The Hungry of the Earth

cover of radical philosophy

Here’s a piece with which I’m particularly pleased, which just came out as a commentary in this month’s Radical Philosophy. It gets much of its punch from the excellent and patient editorial suggestions of Peter Hallward.

The Hungry of the Earth

The price of food is soaring. The ability of the world’s poorest to pay for it isn’t. The results are predictably catastrophic. The UN Special Rapporteur on the Right to Food has explained that the people starving and taking to the streets in countries like India and Haiti are ‘paying the price for twenty years of mistakes’. It appears that these mistakes are set to continue.

Governments and the international financial community have responded to the riots, most recently at a High-Level Conference on World Food Security hosted by the Food and Agriculture Organization in Rome, with a strikingly narrow range of remedies, concentrated around a small number of market-based solutions and technological quick fixes. The Conference’s final declaration, adopted on 5 June 2008, amounts to little more than a fortification of familiar and largely discredited policies. It calls on governments to re-embrace the conclusions of the World Food Summit in 1996 and to reassert ‘their commitment to the rapid and successful conclusion of the WTO Doha Development Agenda’. The language of re-reaffirmation is everywhere.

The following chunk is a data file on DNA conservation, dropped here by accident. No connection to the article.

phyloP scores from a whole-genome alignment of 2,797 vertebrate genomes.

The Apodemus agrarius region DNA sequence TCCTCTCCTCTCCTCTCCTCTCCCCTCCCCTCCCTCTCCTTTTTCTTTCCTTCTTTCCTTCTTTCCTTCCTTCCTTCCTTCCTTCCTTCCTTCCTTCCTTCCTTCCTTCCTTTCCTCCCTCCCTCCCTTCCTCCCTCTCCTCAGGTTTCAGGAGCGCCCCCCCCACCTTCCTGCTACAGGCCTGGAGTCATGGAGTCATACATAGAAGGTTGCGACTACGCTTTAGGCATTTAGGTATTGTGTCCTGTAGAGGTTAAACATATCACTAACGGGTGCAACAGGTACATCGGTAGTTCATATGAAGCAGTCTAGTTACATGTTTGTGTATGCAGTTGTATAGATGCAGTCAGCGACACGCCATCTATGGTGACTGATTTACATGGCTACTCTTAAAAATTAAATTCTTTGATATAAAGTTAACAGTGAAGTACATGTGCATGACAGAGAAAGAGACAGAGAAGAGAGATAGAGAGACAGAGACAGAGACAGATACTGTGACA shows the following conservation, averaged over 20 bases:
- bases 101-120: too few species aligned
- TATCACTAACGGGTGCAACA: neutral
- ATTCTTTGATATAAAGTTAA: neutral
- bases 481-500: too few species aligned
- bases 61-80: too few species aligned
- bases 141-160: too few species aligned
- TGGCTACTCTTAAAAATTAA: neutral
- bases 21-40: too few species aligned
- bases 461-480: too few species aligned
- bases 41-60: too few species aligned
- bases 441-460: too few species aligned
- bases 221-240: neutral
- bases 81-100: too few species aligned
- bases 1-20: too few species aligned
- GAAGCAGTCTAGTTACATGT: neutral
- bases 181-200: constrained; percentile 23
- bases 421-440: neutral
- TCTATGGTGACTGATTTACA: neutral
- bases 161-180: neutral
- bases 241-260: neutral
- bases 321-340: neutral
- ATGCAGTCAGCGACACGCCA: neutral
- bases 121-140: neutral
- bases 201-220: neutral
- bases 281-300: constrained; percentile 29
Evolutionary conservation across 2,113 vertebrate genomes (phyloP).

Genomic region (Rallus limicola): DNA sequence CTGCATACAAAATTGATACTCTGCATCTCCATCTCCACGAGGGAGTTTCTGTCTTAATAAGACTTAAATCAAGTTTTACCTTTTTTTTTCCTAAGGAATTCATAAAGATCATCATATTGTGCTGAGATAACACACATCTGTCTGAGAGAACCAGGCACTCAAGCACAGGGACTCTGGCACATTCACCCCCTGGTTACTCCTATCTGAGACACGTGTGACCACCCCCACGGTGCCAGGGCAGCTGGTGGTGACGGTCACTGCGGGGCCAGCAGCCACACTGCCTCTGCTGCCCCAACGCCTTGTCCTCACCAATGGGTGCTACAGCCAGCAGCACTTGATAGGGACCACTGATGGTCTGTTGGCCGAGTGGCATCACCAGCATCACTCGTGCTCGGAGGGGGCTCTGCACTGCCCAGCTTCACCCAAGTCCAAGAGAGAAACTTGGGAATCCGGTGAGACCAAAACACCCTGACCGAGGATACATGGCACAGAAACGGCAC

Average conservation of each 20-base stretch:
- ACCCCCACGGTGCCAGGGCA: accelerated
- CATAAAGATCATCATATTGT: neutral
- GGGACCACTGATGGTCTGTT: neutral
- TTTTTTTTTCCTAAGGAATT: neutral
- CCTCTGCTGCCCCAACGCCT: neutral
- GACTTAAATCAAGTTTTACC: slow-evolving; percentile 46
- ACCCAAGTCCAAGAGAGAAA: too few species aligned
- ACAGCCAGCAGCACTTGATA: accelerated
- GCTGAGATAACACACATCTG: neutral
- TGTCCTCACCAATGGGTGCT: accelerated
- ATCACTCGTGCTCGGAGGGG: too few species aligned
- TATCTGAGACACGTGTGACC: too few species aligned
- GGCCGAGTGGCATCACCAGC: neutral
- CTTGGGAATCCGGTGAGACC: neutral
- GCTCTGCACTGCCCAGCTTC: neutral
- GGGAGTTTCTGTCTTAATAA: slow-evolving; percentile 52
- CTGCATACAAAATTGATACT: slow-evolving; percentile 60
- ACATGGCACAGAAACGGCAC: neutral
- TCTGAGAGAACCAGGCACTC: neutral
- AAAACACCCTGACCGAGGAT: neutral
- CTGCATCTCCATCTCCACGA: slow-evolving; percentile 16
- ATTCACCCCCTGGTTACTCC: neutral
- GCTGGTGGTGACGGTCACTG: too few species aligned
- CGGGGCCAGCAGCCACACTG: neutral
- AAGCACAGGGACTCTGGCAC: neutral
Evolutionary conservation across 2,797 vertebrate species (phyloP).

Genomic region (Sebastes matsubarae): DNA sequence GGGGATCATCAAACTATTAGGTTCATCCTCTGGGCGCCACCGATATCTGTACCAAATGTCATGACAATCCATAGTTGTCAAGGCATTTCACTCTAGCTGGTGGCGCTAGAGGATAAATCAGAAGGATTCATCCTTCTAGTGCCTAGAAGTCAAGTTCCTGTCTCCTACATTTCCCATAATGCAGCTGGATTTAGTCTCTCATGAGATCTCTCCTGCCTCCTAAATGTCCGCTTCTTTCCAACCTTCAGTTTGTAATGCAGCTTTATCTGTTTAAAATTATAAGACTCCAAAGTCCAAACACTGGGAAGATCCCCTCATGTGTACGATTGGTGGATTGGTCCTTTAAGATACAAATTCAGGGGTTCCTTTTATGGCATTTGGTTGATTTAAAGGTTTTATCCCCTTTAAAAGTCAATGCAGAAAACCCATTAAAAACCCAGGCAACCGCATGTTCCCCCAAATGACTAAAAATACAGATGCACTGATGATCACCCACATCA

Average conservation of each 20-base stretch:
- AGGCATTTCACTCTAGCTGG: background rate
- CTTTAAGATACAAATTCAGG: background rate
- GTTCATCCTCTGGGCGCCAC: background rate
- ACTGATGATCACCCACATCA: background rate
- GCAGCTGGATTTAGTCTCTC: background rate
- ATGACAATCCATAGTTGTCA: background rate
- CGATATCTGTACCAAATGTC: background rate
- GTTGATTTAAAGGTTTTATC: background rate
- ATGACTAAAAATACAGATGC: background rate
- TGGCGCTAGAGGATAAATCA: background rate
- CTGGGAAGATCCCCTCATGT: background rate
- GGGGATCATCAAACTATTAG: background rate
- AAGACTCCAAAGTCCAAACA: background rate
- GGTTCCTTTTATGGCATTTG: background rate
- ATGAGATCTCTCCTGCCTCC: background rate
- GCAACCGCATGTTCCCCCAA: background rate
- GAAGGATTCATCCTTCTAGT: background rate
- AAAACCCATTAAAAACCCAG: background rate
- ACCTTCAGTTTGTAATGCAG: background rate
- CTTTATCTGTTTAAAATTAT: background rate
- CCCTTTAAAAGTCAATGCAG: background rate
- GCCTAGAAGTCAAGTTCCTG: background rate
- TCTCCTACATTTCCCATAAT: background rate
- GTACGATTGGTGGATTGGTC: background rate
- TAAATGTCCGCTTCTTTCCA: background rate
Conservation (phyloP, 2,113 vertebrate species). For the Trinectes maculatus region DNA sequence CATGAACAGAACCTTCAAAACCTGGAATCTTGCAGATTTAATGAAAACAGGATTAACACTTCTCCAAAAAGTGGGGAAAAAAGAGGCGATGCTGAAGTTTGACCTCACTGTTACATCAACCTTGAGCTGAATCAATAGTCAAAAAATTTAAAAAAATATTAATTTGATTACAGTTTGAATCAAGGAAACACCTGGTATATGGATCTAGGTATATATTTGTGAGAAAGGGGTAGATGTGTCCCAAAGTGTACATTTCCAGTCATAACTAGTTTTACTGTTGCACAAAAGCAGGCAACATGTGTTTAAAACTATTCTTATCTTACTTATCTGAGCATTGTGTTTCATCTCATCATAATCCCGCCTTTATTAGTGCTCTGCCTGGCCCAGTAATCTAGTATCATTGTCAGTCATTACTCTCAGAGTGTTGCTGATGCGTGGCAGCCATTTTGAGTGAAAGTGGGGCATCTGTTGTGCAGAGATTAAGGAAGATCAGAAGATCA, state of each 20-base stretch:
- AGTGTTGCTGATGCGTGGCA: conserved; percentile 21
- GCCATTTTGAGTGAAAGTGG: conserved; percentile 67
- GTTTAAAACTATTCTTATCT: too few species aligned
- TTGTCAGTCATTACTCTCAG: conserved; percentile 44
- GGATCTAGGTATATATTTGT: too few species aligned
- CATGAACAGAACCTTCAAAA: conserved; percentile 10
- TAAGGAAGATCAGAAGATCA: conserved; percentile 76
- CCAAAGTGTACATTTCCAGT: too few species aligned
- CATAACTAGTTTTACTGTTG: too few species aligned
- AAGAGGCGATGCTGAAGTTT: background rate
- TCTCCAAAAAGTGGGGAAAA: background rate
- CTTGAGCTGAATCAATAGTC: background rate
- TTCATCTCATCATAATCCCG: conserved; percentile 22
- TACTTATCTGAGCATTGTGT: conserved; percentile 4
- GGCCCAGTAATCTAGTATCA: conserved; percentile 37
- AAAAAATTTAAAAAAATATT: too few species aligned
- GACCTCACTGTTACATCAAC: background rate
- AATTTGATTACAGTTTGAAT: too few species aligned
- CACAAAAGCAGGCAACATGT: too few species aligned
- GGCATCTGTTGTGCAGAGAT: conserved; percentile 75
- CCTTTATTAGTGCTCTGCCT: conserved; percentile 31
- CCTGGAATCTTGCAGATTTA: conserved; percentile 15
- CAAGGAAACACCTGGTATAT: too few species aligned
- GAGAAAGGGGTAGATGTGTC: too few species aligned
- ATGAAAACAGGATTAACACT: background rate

This response to the demands of the world’s poorest people from the world’s richest governments is no less predictable than the results of their previous policies. The present crisis is yet another timely investment opportunity for what Naomi Klein has aptly dubbed ‘disaster capitalism’. In spite of some belated public handwringing, the current crisis offers profiteers an unprecedented occasion to shut down the most successful mechanisms for mitigating and preventing food crises, and to eliminate the people who are in the vanguard of developing alternatives to the capitalist food system.

The basic facts of the crisis are now well known. Over the past year, there has been a 130 per cent increase in the global price of maize and a 75 per cent increase in the price of rice; similar increases apply to soya, wheat and other major food commodities. Overall, the aggregate global price of food has doubled in real terms over the past eight years, and is set to increase in real terms by up to 50 per cent in the next decade, according to the OECD and FAO. Yet over the past eight years, income for many of the world’s poorer people has fallen. For the lowest paid workers, income has fallen in real terms since the mid-1980s in a wide range of countries; in Haiti, for example, one of the countries hardest hit by the food price increases, by 2003 wages for menial and sweatshop jobs had plummeted to just 20 per cent of their 1981 level.1 Such declines have taken place at the same time as heavily indebted countries were given new loans only on the condition of implementing punitive ‘structural adjustment policies’ imposed by the self-styled international development community. Since such conditions have also served to undermine democratic institutions in many poorer countries, popular protests against rising prices have recently exploded as full-blown food riots, which now as throughout history are demands both for food and for government accountability.2